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April 27, 2021

He had health and auto insurance. A car crash still left him with $90,000 in medical bills.

Daily Briefing

    In January 2019, Mark Gottlieb was in a car accident that damaged four vertebrae in his spine and smashed six of his teeth. But despite being covered by both auto and medical insurance, Gottlieb—who received more than $700,000 in medical bills—may still be on the hook for nearly $90,000, Julia Appleby reports for Kaiser Health News (KHN).

    Learn the 3 major factors driving surprise billing

    A car crash—and $700K in medical bills

    After the crash, Gottlieb got his six teeth crowned and received injections, chiropractic care, and physical therapy for his neck pain, Appleby reports. When the pain persisted, staff at the facility where he was receiving care—Bergen Pain Management—recommended surgery at Hudson Regional Hospital.

    At Hudson, Gottlieb underwent an anterior cervical discectomy and fusion in which the damaged discs in his neck were replaced with bone grafts or implants to stabilize his spine.

    Since the injuries were the result of a car accident, Gottlieb's car insurer, Geico, was primarily responsible for negotiating and paying the insurance part of his medical bills, Appleby reports. Before his surgery, Gottlieb spoke to Geico about what hospitals were in network, but the insurer said they had no information for him. And while Gottlieb wasn't able to get a cost estimate for the procedure, he said he wasn't too concerned, because he knew he still had $190,000 in his personal injury protection (PIP), Appleby reports.

    Then, Gottlieb received his bills—$445,995 from the hospital for his surgery, and $264,444 from Bergen for the main surgeon. Geico ultimately negotiated the hospital bill down to $133,778 and the Bergen bill to $141,548, but the company paid only $52,365 toward the Bergen bill before Gottlieb's PIP fund ran out.

    Geico then told Gottlieb that Bergen was "still entitled to the $89,183 balance of the billing," which he could either pay himself or submit to his insurer. Accordingly, Gottlieb submitted the balance to Aetna, his secondary insurer, who told him neither the doctor nor hospital was in his insurance network.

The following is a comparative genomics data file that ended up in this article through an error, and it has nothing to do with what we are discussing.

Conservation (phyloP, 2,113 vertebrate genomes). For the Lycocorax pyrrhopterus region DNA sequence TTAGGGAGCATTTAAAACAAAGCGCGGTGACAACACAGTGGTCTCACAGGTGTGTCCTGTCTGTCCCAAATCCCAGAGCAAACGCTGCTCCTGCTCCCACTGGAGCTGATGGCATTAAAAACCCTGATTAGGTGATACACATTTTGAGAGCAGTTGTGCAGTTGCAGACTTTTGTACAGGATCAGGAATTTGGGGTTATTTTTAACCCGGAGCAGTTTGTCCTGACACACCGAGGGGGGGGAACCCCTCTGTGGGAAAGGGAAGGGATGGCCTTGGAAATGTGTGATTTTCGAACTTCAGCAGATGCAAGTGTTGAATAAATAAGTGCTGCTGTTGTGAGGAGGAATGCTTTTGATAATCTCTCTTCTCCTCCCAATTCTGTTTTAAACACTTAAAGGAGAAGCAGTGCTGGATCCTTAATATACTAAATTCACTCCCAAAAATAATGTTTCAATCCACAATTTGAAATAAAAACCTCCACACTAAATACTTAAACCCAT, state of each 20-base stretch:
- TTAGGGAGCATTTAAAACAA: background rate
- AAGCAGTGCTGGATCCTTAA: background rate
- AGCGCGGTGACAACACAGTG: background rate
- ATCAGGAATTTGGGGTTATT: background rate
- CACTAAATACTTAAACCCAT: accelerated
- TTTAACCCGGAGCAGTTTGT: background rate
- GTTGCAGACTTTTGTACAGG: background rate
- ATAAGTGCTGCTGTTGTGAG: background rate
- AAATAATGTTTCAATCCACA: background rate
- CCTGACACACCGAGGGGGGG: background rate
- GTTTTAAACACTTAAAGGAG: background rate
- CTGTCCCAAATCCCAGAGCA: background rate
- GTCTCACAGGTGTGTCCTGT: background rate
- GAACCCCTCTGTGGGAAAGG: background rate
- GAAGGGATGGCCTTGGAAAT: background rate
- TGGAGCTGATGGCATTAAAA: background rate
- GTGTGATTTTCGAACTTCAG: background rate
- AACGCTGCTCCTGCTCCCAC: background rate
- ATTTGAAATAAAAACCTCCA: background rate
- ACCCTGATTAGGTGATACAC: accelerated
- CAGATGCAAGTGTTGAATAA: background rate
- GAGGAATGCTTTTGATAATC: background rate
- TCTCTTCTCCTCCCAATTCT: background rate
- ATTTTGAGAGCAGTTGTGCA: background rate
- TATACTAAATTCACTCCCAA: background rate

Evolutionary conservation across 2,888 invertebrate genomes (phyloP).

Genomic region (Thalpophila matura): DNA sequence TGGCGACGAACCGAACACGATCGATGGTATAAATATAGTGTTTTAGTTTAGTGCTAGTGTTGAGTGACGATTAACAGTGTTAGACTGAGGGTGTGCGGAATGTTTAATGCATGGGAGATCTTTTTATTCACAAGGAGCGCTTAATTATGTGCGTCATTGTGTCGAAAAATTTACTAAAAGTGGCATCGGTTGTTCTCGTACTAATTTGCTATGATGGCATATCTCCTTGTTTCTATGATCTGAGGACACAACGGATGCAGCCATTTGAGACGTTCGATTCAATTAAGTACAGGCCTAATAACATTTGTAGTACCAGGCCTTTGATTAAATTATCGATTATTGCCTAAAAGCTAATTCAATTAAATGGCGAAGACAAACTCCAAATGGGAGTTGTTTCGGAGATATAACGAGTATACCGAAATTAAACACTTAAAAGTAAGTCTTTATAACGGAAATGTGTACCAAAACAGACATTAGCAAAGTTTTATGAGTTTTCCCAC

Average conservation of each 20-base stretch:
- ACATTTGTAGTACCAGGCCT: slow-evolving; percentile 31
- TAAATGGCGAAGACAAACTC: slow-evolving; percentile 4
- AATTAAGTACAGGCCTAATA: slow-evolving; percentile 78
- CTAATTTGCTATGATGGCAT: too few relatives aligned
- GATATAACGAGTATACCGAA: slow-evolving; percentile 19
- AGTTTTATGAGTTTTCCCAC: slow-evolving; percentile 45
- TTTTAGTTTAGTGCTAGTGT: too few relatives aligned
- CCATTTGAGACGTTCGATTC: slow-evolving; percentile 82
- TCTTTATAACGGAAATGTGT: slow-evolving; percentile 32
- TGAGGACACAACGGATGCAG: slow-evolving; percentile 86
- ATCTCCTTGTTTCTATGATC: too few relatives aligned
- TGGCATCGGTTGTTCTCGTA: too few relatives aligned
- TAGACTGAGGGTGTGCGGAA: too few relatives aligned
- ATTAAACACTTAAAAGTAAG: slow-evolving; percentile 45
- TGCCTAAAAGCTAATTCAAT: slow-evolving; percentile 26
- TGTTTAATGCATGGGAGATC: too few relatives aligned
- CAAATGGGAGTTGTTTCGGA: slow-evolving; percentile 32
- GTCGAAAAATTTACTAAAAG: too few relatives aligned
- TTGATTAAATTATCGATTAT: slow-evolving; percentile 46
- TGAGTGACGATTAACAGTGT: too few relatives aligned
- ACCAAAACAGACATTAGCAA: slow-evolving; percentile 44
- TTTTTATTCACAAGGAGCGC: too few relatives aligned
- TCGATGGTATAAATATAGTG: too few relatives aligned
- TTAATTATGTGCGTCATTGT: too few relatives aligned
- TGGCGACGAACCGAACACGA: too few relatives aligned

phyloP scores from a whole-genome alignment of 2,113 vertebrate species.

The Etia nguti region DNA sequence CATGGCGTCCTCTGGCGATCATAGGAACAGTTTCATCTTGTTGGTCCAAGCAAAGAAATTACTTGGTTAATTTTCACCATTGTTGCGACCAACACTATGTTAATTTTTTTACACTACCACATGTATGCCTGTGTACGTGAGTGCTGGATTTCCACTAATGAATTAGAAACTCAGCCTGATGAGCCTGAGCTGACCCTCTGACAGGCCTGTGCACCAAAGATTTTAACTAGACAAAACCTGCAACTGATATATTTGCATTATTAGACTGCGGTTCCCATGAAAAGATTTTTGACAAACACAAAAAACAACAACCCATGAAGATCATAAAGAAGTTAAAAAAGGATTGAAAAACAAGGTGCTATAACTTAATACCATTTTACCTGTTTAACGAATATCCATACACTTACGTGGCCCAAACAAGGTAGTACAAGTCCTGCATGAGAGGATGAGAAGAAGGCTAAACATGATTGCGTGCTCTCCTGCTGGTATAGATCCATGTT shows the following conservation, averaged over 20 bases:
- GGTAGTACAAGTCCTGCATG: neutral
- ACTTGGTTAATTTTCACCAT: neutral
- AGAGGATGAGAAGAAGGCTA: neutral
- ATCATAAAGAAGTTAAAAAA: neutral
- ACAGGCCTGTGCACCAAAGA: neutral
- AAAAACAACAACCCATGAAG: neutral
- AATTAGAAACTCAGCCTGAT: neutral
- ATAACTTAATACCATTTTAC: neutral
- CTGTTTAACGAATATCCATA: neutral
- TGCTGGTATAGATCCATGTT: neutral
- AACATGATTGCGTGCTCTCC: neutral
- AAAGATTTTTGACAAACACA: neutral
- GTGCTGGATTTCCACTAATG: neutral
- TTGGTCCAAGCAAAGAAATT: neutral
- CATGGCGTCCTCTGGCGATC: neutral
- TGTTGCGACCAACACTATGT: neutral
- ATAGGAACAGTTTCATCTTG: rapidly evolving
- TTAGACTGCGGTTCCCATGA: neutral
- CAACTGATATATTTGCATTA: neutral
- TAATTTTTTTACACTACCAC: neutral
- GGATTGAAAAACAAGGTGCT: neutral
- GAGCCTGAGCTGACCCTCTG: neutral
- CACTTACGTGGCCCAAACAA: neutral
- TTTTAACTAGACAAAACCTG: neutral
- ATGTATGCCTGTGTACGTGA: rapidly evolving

Ultimately, Aetna said it would allow a $4,051 out-of-network payment for the surgery, which according to Ethan Slavin, a spokesperson for Aetna, was based on Gottlieb's policy, which states physician payments would be around 10% higher than Medicare out-of-network care rates.

    Since Gottlieb hadn't met his out-of-network deductible, he was responsible for the $4,051 bill. Gottlieb then withdrew his request for payment from Aetna, as he wanted to see if Bergen would pursue him for the balance of the bill, Appleby reports.

    According to Appleby, Gottlieb is still unsure whether Bergen will seek the balance of the bill from him, Appleby reports. Neither Bergen nor Gottlieb's surgeon has sent his bill to collections or sued him for the balance, and neither responded to KHN's requests for comment.

    Geico declined to answer KHN's questions, citing policyholder privacy.

    Did Geico pay too much for care?

    According to Appleby, Gottlieb's charges from the hospital and surgeon after Geico's reductions were around eight times higher than what Medicare would have paid.

    Specifically, according to Rand Corp., which analyzed Gottlieb's bill, Medicare would have paid around $29,500 for the surgery, with about $1,800 of that going to the surgeon, in comparison to the nearly $245,000 Geico recommended and partially paid.

    Barry Silver, from Healthcare Horizons Consulting Group, said the fee was higher than what private insurers would have paid as well. After comparing Gottlieb's bill to hundreds of similar claims, Silver found that what Geico paid the hospital was around what employers paid and was less than the two highest fees in his database. But the highest surgeon's fee Silver found was $87,549.

    According to Robert Passmore, a VP at the American Property Casualty Insurance Association, car insurers "typically pay more for some of the same services" than health insurers do. That's in part because car insurers don't have a broad network of health care providers who have agreed to discounted rates like health insurers do, Appleby reports, meaning patients typically end up out-of-network.

    In a statement, Ron Simoncini, a spokesperson for Hudson Regional, said the hospital "charged the state-mandated fee" where it was applicable, and where the fee wasn't applicable, "the charges were reasonable." Hudson said it's not seeking out additional payment.

    For his part, Gottlieb has filed several complaints about the bills with state regulators, lawmakers, and his insurance companies (Appleby, Kaiser Health News, 4/22).

    Learn more: The surprise billing legislative landscape


    Advisory Board examined the three major factors driving surprise billing and five key components of state surprise billing legislation. States’ experiences can prepare stakeholders for the expected effects of similar proposals at the federal level and inform lobbying efforts that align with organizational goals.

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